The products are free of parabens, animal by-products, propylene glycol, sodium lauryl sulfates, harmful colorants and fragrances, mineral oils, petroleum, and other harsh chemicals.
The latest menu also effortlessly combines new natural and organic products with locally sourced items so guests can experience the full gamut of what it means to be “Up North.”
“I thought about those transient clients and that this might be their first taste of Northern Michigan,” Umstead says. “We love cherries here, but we are so much more than that. There are a lot of fantastic elements here and it comes down to aromatherapy and finding those individual notes that enhance certain sensations and feelings like when you are out walking in the woods and seeing all those textures and colors.
“It becomes so much more than just another spa treatment. We want to give you that feeling of being away and disconnected from everything.”
Some of the scents guests might experience include clary sage, cedar, lavender, and arborvitae — known as “The Tree of Life.”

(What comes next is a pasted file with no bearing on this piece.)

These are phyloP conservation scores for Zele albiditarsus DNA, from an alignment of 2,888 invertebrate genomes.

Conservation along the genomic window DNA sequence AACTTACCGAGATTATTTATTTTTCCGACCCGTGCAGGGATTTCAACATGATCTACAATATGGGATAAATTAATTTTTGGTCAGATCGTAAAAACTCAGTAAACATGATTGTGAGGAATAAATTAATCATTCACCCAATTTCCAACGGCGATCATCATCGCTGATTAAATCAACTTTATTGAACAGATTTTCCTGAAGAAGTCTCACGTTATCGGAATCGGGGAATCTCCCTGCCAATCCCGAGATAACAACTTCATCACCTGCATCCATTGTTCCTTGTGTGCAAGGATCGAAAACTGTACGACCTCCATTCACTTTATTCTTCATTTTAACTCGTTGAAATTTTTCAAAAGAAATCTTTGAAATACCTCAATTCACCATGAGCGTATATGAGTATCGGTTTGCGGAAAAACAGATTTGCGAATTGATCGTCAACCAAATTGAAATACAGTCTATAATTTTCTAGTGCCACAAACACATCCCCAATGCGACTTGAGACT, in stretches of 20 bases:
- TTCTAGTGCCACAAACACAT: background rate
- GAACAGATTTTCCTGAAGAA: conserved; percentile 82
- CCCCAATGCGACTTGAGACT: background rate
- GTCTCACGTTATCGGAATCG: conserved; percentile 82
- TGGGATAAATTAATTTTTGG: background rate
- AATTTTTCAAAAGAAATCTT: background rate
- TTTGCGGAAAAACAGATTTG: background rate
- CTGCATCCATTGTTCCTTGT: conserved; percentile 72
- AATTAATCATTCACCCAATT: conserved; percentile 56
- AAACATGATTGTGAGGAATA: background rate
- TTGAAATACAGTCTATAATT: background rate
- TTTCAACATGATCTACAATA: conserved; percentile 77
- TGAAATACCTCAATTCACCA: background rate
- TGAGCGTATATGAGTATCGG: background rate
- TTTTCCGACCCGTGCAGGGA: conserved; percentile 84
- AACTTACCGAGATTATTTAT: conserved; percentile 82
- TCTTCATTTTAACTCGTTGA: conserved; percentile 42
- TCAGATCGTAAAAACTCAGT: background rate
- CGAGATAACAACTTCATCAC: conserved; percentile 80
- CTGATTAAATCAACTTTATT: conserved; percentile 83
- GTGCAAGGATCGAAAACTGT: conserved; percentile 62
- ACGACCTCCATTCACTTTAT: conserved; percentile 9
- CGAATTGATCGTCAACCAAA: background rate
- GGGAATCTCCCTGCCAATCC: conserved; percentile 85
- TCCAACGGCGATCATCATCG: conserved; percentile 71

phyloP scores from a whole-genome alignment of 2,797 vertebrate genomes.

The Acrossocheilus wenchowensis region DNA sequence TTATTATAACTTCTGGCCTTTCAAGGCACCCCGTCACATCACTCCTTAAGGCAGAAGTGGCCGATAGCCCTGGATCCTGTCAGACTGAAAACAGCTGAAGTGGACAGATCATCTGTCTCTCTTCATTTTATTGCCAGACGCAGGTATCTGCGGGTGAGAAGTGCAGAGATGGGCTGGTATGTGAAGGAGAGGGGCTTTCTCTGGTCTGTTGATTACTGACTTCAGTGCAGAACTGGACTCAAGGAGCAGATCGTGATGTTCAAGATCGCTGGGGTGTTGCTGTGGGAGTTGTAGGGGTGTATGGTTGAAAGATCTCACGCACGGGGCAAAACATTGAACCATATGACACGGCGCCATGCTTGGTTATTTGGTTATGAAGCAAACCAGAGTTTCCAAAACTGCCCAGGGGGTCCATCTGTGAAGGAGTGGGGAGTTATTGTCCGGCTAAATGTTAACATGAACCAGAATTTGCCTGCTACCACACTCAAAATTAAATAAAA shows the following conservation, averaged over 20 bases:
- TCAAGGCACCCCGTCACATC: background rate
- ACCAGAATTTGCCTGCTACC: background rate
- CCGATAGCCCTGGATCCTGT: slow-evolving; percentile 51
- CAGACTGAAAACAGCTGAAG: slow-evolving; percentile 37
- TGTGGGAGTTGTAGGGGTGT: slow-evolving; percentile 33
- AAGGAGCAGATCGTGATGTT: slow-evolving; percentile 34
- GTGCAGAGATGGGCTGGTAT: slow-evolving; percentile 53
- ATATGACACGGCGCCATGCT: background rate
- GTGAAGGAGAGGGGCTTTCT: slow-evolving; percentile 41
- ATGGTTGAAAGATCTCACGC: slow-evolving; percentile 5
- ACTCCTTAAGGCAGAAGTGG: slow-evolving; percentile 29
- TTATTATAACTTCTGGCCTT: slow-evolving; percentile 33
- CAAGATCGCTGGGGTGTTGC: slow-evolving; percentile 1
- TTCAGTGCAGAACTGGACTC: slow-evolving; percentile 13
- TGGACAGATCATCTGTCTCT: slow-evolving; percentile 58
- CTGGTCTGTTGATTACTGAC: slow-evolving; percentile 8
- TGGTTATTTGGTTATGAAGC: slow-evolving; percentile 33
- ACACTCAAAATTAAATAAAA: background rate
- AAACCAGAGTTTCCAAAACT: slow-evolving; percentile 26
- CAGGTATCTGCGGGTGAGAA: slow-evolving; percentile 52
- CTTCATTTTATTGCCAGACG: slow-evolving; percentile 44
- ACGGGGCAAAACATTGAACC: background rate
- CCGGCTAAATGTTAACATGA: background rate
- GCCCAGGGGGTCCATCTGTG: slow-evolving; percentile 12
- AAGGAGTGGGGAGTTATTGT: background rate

The Spa also expanded services. Its body care options are more plentiful than before, for example, New Northern Nature treatments include organic wild sage and lavender. The light herbal bouquet recalls the purity of Northern Michigan air and promotes healing and relaxation.
In under an hour, guests can indulge all of the senses with the Northern Nature Body Glow, an immersion in the purifying herbal scents of turquoise sage that concludes with a luxurious application of turquoise sage body butter.
The Northern Nature Body Masque is a wrap in purely moisturizing and soothing locally harvested raw organic honey. As the honey opens the pores, guests receive a refreshing facial and scalp and foot massage. That’s followed by a scrub with turquoise sage fossilized salt. Once the scrub is washed away, turquoise sage body butter is massaged for the ultimate rehydration, leaving skin feeling soft and luminous.